Kitchen Meets Farm in Fight Against Late BlightBy Erin Peabody
March 13, 2006
Fine chefs may wince, but scientists with the Agricultural Research Service (ARS) are reaching into the cupboard and finding unconventional uses for such culinary classics as oregano and thyme, testing the herbs potency in a messy battle out on the farm.
ARS plant pathologist Modesto Olanya and colleagues are investigating plant essential oilsincluding oregano, thyme and lavenderand other biologically based approaches to control one of the most devastating potato diseases worldwide: late blight. Potato plants infected with the fungal spoiler, called Phytophthora infestans, may be rapidly defoliated and destroyed.
The fungal disease, blamed for the Irish potato famine of the 1840s, is a formidable disease to fend off. It quickly gains resistance to widely used systemic fungicides, requiring researchers to constantly search for new ways to protect Americas favorite vegetable from the fungal threat.
Olanya, who works at ARS New England Plant, Soil and Water Research Laboratory in Orono, Me., has found that among the essential oils, oregano is showing the greatest promise as a late blight suppressor. In laboratory tests, the Maine researchers found that oregano and other essential oils greatly inhibited the growth of P. infestans fungi. However, oregano was less effective in suppressing late blight in growth chamber studies than in the laboratory.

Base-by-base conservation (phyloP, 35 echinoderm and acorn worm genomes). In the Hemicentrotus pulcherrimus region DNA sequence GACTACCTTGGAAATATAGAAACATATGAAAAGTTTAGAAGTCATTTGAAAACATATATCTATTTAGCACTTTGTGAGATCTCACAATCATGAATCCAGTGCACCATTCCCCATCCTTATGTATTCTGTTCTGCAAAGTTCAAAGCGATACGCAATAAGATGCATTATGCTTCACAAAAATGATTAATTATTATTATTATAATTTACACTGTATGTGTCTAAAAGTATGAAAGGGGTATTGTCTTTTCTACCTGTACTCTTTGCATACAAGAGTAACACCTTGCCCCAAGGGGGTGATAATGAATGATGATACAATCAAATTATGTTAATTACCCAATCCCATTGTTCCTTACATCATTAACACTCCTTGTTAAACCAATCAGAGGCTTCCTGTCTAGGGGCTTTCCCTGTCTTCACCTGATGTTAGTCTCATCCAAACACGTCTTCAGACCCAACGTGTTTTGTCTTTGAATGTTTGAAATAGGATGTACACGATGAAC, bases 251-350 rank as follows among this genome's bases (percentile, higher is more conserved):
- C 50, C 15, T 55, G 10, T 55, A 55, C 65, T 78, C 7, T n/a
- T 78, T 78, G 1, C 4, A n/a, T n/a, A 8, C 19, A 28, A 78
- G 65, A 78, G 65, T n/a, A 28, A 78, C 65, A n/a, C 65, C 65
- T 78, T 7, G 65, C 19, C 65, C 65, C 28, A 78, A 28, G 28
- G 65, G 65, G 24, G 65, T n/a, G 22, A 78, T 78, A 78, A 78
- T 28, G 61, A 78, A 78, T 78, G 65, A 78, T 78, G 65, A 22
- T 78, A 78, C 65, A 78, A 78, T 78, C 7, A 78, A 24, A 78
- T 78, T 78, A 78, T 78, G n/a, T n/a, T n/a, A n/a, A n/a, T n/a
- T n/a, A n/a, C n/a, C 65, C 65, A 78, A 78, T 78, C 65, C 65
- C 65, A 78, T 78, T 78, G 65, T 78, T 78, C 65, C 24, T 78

If future studies continue to show promise, natural remedies such as essential oils could someday reduce a portion of the many fungicides used to prevent late blight from taking root in U.S. potato fields each year. To increase their efficacy, Olanya is looking at pairing essential oils with other natural products, such as beneficial microorganisms.
The essential oils do have some limitations to overcome. According to Olanya, oregano is fairly volatile, meaning some of its fungi-fighting essence could evaporate from plant surfaces after its been applied. Conversely, the oils can burn plant leaves if applied too generously.
ARS is the chief scientific research agency of the U.S. Department of Agriculture.